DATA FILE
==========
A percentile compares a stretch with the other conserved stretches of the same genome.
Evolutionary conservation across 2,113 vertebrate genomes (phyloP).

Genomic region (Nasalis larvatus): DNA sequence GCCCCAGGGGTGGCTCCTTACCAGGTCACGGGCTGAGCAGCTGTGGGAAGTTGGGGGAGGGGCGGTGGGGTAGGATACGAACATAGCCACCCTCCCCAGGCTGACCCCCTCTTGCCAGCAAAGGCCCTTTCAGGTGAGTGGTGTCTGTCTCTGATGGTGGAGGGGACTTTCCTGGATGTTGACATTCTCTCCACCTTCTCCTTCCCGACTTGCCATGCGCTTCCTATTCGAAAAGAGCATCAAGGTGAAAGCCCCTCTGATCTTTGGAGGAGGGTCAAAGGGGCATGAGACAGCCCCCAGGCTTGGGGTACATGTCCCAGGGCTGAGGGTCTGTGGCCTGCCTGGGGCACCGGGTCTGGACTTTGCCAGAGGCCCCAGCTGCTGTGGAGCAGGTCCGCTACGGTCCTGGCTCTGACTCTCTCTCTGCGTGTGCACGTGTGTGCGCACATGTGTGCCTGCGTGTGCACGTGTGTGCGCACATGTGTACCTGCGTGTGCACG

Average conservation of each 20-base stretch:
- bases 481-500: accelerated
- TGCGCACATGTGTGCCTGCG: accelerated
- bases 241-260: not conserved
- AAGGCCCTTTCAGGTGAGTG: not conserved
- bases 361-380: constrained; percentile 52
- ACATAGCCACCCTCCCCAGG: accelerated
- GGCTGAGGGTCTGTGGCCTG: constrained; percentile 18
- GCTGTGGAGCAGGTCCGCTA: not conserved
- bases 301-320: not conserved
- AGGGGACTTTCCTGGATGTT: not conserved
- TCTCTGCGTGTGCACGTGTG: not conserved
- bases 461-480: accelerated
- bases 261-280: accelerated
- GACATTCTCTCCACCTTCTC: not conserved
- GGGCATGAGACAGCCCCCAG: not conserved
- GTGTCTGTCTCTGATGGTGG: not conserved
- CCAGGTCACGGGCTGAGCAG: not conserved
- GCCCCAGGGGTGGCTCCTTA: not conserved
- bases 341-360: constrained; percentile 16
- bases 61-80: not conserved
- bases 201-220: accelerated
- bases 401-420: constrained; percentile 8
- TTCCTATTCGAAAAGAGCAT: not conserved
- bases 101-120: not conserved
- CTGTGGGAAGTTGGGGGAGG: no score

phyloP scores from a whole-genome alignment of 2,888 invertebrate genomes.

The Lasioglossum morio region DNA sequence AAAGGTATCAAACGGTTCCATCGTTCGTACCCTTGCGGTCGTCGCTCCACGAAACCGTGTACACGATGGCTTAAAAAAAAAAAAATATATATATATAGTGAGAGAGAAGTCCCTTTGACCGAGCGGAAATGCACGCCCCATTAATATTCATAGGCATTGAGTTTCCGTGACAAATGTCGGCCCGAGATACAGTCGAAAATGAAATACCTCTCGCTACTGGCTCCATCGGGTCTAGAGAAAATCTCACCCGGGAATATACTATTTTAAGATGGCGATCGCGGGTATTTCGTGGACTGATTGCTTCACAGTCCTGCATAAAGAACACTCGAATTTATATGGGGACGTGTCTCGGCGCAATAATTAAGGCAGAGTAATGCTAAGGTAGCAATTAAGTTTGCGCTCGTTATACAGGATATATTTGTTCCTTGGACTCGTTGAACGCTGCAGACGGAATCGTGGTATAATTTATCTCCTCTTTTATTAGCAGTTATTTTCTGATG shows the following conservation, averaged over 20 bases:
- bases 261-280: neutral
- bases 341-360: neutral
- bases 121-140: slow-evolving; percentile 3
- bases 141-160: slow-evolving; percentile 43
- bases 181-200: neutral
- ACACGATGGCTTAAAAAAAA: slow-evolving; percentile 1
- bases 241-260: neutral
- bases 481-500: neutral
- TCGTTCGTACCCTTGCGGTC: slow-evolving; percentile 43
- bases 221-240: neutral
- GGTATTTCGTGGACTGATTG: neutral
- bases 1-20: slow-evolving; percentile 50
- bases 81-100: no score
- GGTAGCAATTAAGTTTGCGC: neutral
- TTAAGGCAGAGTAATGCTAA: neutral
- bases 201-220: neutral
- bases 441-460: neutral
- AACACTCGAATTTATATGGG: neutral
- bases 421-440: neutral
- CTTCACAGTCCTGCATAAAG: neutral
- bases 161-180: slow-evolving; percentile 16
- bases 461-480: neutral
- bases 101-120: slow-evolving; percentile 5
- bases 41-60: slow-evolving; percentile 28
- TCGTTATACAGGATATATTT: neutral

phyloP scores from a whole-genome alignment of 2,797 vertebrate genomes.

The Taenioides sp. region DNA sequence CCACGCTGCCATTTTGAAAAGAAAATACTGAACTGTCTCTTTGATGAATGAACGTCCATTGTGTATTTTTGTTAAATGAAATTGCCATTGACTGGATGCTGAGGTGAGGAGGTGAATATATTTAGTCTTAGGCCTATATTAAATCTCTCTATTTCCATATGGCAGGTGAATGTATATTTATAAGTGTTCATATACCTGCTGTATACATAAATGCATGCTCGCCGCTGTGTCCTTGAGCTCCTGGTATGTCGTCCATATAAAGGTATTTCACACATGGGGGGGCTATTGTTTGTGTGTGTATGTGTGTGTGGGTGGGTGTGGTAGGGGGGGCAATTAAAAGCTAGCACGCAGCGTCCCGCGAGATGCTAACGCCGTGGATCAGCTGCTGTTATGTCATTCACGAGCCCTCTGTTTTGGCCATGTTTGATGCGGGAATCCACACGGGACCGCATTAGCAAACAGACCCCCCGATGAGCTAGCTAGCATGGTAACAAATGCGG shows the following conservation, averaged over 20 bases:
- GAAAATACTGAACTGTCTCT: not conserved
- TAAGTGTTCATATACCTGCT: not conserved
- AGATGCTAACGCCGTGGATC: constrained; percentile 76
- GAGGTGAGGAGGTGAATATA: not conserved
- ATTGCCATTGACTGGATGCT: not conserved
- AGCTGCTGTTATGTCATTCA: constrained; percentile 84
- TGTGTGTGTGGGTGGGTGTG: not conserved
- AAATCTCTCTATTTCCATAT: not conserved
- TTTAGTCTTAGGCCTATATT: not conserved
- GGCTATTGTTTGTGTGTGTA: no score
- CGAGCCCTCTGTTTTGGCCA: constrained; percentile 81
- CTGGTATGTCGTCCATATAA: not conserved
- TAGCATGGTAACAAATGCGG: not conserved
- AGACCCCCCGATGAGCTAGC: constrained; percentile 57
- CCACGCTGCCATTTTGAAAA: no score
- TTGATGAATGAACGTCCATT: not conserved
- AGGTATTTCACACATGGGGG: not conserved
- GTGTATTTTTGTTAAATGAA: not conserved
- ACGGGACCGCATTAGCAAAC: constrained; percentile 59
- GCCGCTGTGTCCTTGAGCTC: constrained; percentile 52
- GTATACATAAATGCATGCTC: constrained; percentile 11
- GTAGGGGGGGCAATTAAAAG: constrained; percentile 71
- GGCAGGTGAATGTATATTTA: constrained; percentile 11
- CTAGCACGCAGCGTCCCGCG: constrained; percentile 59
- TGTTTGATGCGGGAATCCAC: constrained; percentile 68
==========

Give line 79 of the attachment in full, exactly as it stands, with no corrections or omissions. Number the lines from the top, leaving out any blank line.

- GTATACATAAATGCATGCTC: constrained; percentile 11